One of the oldest Microsoft Teams features is about to change

Microsoft Teams on Windows
(Image credit: Future)

What you need to know

  • Microsoft will soon roll out several improvements to Teams meetings, including a new default gallery experience and the video of Teams Room attendees enlarging automatically.
  • The default gallery view of Microsoft Teams will show 16 participants, but meeting attendees will have to option to show 4, 9, 16, or 49 participants.
  • Teams will support showing or hiding your personal video feed and prioritizing attendees with video enabled.
  • The gallery view improvements will launch in public preview later this month.

Microsoft Teams meetings are about to get several improvements, including changes to the well-known gallery view for meetings. Microsoft shared several changes to gallery view that will enter testing in the near future, plus some tweaks to Together Mode and other parts of the popular communication tool.

Soon, all meeting participants in Teams will appear in a 16:9 box, regardless of if their video is enabled or disabled. The default gallery view should also be "more consistent and predictable for all meetings," according to Microsoft. That consistency comes from the uniform size of attendee windows and the default grid showing 16 meeting participants. You'll still be able to change the view to show 4, 9, 16, or 49 attendees.

Teams will use AI to optimize your gallery view in some setups, including prioritizing those who have their hand raised or who are actively speaking.

If a Teams Room joins a meeting, the video feed for that room will get bigger automatically. That makes sense, since a Teams Room will likely have multiple meeting participants, so enlarging the video will make everyone easier to see.

Those who find their own video feed distracting will have the option to hide it from their own gallery view. Enabling this feature will only hide your feed in your own gallery view, leaving you visible for other attendees. You can also just move your video feed within your view instead.

While some of the default for gallery view are changing, you'll still be able to change tile sizes and other settings through the options menu of Microsoft Teams.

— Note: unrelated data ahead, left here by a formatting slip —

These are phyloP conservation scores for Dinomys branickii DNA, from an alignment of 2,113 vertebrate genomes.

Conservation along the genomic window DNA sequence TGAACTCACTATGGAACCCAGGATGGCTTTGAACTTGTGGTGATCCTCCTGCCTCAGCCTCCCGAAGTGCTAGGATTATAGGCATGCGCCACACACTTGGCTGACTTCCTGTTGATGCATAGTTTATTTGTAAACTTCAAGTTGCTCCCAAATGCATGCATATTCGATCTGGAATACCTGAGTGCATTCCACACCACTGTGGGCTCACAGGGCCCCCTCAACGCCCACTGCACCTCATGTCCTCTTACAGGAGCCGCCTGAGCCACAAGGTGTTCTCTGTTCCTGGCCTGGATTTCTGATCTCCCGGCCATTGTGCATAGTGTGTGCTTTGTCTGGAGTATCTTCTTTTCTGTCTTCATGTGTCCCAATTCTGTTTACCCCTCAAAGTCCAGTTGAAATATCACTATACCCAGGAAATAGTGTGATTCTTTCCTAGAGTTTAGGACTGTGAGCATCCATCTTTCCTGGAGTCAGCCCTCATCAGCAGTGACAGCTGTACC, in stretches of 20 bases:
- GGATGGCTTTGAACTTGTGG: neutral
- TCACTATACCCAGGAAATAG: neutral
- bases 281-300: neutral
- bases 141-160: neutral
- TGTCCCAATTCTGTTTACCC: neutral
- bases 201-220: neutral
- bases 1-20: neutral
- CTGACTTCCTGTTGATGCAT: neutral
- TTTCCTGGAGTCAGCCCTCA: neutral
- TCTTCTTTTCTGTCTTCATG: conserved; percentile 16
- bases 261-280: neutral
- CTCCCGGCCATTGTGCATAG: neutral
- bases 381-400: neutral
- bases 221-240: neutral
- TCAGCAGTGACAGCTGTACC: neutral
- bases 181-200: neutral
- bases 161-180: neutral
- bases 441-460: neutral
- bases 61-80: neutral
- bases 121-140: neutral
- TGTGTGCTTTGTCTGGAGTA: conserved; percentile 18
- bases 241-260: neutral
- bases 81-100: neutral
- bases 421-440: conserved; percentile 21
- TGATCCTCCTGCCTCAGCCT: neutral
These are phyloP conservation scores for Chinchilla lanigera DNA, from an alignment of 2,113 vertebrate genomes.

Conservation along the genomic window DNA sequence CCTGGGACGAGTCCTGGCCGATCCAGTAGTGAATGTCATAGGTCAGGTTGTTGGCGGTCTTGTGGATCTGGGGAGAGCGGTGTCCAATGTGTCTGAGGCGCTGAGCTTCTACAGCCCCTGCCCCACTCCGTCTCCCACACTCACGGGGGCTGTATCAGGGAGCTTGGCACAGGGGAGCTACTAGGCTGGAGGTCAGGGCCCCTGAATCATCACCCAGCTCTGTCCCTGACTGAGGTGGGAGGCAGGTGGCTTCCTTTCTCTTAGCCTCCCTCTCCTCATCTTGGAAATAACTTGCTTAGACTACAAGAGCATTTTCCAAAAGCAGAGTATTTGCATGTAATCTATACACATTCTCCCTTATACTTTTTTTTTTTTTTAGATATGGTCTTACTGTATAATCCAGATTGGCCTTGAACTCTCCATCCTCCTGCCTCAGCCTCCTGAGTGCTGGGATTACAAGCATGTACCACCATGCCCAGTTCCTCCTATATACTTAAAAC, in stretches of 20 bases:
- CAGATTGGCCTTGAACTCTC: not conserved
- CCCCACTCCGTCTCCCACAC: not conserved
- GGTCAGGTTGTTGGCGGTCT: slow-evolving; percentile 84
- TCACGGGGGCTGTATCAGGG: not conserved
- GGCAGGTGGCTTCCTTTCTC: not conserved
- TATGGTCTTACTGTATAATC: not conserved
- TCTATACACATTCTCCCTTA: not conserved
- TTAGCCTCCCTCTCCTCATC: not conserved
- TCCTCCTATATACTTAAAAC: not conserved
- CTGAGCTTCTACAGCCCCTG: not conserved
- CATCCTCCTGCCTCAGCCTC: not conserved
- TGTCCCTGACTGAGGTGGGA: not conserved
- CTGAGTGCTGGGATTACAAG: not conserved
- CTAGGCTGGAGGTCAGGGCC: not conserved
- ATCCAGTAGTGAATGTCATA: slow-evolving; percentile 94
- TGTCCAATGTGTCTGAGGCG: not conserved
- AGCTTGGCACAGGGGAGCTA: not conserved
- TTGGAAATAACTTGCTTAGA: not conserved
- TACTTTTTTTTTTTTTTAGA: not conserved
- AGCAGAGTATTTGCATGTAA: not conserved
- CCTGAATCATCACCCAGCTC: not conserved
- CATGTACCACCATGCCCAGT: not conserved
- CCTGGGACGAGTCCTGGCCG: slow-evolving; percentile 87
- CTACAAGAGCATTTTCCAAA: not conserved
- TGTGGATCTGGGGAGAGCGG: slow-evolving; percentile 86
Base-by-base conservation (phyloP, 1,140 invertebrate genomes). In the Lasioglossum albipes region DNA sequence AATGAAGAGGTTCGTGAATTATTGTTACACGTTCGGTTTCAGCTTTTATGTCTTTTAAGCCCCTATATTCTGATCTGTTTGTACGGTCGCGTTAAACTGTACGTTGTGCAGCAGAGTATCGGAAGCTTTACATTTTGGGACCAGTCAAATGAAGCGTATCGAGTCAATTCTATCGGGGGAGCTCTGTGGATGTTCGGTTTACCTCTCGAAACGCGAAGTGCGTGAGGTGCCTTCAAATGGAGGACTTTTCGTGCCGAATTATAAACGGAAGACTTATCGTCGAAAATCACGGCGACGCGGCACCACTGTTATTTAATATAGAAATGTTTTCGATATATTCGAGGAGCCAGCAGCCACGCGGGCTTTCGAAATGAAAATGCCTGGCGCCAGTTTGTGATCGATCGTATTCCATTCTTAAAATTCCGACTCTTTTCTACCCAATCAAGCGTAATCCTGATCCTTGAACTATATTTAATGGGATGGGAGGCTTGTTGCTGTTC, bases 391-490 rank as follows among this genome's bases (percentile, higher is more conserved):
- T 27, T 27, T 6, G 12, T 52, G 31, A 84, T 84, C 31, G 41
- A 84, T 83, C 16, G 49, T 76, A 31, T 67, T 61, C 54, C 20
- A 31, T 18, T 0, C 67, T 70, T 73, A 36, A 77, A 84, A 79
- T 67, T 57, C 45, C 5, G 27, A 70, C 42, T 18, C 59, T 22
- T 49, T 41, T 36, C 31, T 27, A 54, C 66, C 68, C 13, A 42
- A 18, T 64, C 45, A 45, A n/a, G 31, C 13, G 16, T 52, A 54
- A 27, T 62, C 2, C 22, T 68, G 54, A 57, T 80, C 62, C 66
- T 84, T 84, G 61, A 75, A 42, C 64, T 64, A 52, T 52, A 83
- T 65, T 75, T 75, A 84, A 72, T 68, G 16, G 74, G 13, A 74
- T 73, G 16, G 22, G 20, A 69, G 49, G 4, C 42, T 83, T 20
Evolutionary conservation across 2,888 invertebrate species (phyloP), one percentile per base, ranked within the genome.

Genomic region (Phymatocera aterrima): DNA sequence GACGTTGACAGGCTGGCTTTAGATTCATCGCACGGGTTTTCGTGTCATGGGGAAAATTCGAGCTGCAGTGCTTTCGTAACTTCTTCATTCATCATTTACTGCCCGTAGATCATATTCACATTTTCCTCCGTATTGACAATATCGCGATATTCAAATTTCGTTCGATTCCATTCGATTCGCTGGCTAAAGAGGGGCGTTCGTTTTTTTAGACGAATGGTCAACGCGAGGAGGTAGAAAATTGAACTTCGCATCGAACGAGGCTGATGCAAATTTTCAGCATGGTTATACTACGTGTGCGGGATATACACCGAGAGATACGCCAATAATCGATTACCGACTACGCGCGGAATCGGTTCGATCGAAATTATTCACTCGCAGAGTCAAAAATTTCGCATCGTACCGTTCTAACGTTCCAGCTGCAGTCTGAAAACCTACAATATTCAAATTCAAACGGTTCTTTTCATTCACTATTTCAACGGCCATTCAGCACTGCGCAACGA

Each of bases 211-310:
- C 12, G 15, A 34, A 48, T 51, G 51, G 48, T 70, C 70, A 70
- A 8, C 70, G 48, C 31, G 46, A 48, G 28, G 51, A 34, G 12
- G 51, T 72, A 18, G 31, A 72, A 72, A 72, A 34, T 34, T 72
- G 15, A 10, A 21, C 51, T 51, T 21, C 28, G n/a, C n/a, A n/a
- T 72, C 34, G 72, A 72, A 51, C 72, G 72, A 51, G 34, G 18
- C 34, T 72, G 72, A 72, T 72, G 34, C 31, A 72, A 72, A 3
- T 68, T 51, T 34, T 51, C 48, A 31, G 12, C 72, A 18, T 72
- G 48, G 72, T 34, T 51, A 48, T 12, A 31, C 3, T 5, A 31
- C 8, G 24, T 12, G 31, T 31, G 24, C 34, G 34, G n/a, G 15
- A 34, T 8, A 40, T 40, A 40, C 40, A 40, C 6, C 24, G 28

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Other Microsoft Teams improvements

Microsoft Teams Together Mode

An improved Together Mode for Microsoft Teams will show attendees in a row with a shared background. (Image credit: Microsoft)

In addition to the changes to the gallery experience, Microsoft has several other features and improvements for Teams in the works. A new Light Theme option is on the way with support for customizing your color theme. Light Theme is already available within the Teams app.

Together Mode has a new layout that takes inspiration from the front row experience of Teams Rooms. Now, attendees with video feeds will appear in a row at the bottom of the screen with a shared background. The new layout should make attendees appear more connected while still prioritizing presented content. The new Together Mode layout enters public preview in early February.

Improved Teams meeting invites are also on the way in February. They present the most important information in a way that's easier to digest. Shortened meeting links will roll out in the second quarter of 2024 as well.

Picking the right device for your audio and video feeds will soon be easier, thanks to new fly-out menus that let you change more settings without leaving the meeting gallery.

Do you use Microsoft Teams?

We cover a lot of updates to Microsoft Teams, and almost inevitably someone on social media or in the comments complains about the platform. I'm curious if that's a vocal minority or a common feeling among our readers. Do you like Microsoft Teams? Do you use it for work but prefer other services in your personal life? Let us know in the comments below and share what you like or dislike about Microsoft Teams.

Sean Endicott
News Writer and apps editor

Sean Endicott brings nearly a decade of experience covering Microsoft and Windows news to Windows Central. He joined our team in 2017 as an app reviewer and now heads up our day-to-day news coverage. If you have a news tip or an app to review, hit him up at